An Irishman's Diary
It is surprising how little attention Bryan MacMahon’s last work, published in 1998, the year of his death, has received. Born in Listowel in 1909, MacMahon’s prolific writing career, lasting over half a century, produced dramas, novels, two volumes of memoirs, a translation from the Irish of Peig Sayers’s famous autobiography, and no less than six collections of short stories. His last work, A Final Fling, is the culminating collection in a lifetime’s commitment to the short story form.
This lack of critical attention is all the more regrettable given that, in A Final Fling, MacMahon was intent on breaking new ground in the short story. All 19 of the stories in the collection are written in the form of dialogue, with the occasional addition of interior monologue.
All consist, moreover, of dramatic exchanges between a male and a female.
Sole reliance on dialogue to carry the import of the story poses a particular kind of challenge. No recourse to a narrative voice is available; and that in turn means that such details as setting, time of the day or night, and the nature of the speakers can be revealed only through a discreet disclosure of information that neither overloads nor impedes the evolving dialogue. Nor can the author insinuate or imply, through the stance of the narrator, any evaluation or moral judgment on the characters. This, though, as we shall see later, is very much in keeping with MacMahon’s “neutralist”, non-judgmental stance.
The other challenge posed is that, where there are recurrent exchanges between the sexes, the writer must be careful to avoid any sense of repetitiousness. MacMahon meets this challenge triumphantly, through the sheer range and audacity of his imagination. For besides the expected verbal fencing between wife and husband or potential lovers, we are offered a dazzling variety of characters: a mother berating her son because he has decided to leave the priesthood (and, yes, as the mother quickly intuits, there is a woman involved); or an old man telling his adult granddaughter how he had to seduce her grandmother on their honeymoon because of her timidity and inexperience. An old couple in their 70s, both single and friends for decades, robustly tease each other yet clearly retain a deep bond of affection. A priest and a housekeeper face a major decision when the priest is about to move to another parish. In Magdalen College, Oxford, an Irishman meets a woman from Zimbabwe, their shared interests suggesting a basis for further intimacy; gazing on a famous statue of Christ and Mary Magdalen, they seem to see the lips of the statues move, and we are treated to a second dialogue between the Redeemer and the sinner.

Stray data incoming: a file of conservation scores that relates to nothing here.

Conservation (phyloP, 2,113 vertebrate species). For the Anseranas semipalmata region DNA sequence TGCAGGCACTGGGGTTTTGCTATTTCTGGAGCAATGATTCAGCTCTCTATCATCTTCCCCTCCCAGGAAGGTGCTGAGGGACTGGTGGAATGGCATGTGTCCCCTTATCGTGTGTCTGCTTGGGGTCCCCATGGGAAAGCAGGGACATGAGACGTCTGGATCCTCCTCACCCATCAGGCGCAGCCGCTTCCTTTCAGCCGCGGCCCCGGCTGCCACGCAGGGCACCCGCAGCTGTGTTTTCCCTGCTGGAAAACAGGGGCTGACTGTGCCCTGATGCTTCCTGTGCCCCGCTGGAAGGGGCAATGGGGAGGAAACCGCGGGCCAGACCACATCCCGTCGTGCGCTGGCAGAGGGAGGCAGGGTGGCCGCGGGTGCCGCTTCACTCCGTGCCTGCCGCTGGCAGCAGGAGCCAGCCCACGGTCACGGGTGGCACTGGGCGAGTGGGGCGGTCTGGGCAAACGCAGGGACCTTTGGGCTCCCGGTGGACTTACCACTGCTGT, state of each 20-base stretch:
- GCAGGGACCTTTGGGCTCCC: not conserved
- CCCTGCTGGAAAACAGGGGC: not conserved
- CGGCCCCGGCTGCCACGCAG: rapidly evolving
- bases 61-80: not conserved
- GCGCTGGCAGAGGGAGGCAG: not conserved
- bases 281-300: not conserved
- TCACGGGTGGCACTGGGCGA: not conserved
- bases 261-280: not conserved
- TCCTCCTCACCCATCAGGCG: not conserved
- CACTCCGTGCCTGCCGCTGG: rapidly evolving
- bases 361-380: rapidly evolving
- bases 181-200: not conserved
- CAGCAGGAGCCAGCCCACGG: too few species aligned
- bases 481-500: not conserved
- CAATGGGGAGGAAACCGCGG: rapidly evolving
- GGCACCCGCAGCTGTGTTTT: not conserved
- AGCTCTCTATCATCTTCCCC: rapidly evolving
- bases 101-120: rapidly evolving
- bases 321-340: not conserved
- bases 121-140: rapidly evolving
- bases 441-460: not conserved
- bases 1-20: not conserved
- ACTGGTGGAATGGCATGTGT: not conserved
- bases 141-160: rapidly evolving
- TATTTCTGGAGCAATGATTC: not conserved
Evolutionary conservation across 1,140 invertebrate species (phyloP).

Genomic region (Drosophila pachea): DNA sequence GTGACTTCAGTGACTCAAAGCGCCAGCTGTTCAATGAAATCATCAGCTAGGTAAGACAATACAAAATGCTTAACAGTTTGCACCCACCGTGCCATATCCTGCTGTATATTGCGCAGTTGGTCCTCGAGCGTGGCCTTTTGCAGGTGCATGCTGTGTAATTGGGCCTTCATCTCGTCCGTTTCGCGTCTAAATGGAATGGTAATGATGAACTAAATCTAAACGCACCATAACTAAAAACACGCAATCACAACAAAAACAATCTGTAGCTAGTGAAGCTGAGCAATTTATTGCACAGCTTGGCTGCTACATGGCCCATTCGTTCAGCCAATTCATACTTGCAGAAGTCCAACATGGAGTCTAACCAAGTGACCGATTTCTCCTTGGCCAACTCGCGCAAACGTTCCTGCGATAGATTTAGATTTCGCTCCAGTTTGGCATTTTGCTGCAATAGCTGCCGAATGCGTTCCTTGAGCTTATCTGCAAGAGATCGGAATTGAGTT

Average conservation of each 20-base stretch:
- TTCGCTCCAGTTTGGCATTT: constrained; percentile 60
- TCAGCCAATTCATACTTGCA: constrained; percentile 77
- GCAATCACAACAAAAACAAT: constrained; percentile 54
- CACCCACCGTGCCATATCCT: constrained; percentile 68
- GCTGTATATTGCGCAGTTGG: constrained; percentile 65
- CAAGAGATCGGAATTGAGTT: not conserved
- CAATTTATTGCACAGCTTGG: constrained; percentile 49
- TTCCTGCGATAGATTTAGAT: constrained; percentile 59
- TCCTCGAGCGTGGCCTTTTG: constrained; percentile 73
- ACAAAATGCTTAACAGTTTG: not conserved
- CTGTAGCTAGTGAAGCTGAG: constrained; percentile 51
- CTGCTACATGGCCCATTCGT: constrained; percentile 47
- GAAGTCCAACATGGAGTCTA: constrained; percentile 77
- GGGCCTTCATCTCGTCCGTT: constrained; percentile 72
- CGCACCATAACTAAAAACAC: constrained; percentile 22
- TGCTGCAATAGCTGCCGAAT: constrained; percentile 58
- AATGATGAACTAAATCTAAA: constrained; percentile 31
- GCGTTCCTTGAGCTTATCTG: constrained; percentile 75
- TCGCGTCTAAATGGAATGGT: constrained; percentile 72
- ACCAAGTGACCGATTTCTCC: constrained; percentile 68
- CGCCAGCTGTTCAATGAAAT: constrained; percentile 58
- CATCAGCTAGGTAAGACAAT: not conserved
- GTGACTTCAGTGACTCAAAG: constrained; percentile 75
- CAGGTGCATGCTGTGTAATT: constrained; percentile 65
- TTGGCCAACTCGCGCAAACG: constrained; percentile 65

In First, another tour de force, Adam and Eve recount the story of the Fall. Significantly, this eventuates not in tragedy, but in an almost wilfully comic acceptance, Eve recognising after the Fall that “life is a jest”, and Adam anticipating “Stirring times ahead”. It is a moot point as to whether MacMahon should be seen as a predominantly comic writer; and The Far Land, for example, manages to be deeply affecting without losing touch with a sense of humour.
Yet in the tense brevity of The Wheels there is a tragic awareness as the train driver responsible has to inform his wife of an accident in which a 10-year-old girl has died. Perhaps we should bypass the terms comedy and tragedy and accept that, for MacMahon, these are subsumed into a more neutral recognition of the miscellaneous, unexpected and, in addition, not always explicable experiences that life offers.
Some of the stories, consequently, provide us with the delightful surprise of unsuspected developments. The outstanding example is The Clock. On a summer’s evening, an ageing doctor is visited in his surgery by a single woman in her late 30s who is determined to have a child. We think at first that what she wants is donation of his sperm (she clearly admires the doctor’s character and intelligence, and the genetic guarantee these suggest); but unflinching and explicit, as so many of the female characters in these stories are, she wants more than that.
The majority of these stories are open-ended: because, one suspects, MacMahon does not trust neat conclusions or succinct deductions. As one of his more intellectual males puts it, in Maudlen: “The most memorable experiences of mankind cannot be filed under the heading of value or usefulness. They should be filed under the heading: For Rumination”. The artistic credo which advocates mere “rumination” makes for an openness not only to experience, but to its elusive import. And there is much more here to provoke “rumination” than I have had the opportunity to indicate.